Q&A: What to consider in the interviewing process

Q&A: What to consider in the interviewing process

Q. I am interviewing a number of new candidates. What areas of questioning should I avoid and why?

A. Asking questions is an integral part of any interview and allows employers to get a sense of an applicant’s experience and character.

However, it is important that these questions remain appropriate and relate to the role. With this in mind, there are several areas of questioning that should be avoided due to the risks associated with them.

Article continues after advert

Employers should be aware that some lines of questioning can lead to claims of discrimination.

Therefore, bosses must not ask questions that relate or allude to any protected characteristics that are listed in the Equality Act 2010. This means questions surrounding things such as an individual’s sexuality or religious views should be avoided.

Failure to do so could leave employers open to claims of discrimination. If the role is not offered to the person in question, they may conclude that it was due to the responses given.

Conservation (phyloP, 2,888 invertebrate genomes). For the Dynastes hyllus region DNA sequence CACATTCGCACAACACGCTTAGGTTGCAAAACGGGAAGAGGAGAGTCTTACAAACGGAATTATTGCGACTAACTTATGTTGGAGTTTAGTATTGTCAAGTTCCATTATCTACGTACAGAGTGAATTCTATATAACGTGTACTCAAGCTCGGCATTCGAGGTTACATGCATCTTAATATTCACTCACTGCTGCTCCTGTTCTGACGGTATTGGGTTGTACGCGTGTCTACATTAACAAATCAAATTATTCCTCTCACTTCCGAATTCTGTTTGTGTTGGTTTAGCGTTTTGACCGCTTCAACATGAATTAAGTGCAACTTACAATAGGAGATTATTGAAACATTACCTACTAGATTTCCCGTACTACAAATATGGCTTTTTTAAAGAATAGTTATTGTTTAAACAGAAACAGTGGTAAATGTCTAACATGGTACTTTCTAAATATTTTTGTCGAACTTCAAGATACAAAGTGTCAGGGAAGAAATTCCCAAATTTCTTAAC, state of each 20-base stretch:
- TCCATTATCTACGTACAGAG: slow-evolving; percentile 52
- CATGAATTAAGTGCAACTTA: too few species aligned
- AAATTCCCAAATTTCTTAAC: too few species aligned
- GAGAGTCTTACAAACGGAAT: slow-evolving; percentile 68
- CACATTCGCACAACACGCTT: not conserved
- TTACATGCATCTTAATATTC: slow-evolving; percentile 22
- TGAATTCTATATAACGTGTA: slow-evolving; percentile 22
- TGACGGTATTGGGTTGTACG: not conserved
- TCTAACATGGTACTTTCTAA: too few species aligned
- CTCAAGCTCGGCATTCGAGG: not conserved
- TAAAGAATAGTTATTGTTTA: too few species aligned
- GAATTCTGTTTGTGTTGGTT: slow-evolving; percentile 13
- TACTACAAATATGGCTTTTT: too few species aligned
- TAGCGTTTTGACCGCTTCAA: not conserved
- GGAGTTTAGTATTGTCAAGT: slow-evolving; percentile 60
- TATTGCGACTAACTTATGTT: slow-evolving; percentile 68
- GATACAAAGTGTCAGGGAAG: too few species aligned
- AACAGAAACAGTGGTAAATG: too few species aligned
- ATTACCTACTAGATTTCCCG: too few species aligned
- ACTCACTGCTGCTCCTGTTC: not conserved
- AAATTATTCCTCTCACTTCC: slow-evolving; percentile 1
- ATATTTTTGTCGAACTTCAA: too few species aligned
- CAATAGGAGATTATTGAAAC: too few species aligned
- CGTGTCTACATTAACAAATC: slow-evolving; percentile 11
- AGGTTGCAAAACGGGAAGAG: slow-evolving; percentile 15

Although disability and race are also protected characteristics under the Act it may be appropriate to ask questions on these topics under certain circumstances.

When doing so, employers should tread carefully and ensure questions only relate to the individual’s ability to undertake the role.

For example, it would be acceptable to ask questions to determine an individual’s right to work in the UK. However, all job applicants must be asked to produce evidence of the right to work in this country, not just those who are perceived not to be from the UK.

Similarly, questions about health and physical ability are permitted where a certain level of fitness, for example, is intrinsic to the performance of the role.

Employers should also avoid questions on the topics of parenthood or childcare responsibilities.

This is particularly important given that two separate studies have recently revealed 46 per cent of employers believed it was reasonable to ask a female applicant if they had small children, while 29 per cent of bosses claimed they would reject applications from those with young children.

While it is necessary to ask questions about a previous role to gauge the individual’s level of experience, employers are advised to avoid asking about previous salaries and using these responses to tailor individual wage offers.

Although not prohibited by law, it has been suggested that asking female employees about their earnings in previous jobs may actually perpetuate the existence of the gender pay gap.

Getting the right balance during interview questions is far from easy and is an often overlooked aspect of the hiring process. As a rule of thumb, employers should always review questions beforehand and ask themselves if they are clearly relevant to the job.

Peter Done is managing director of Peninsula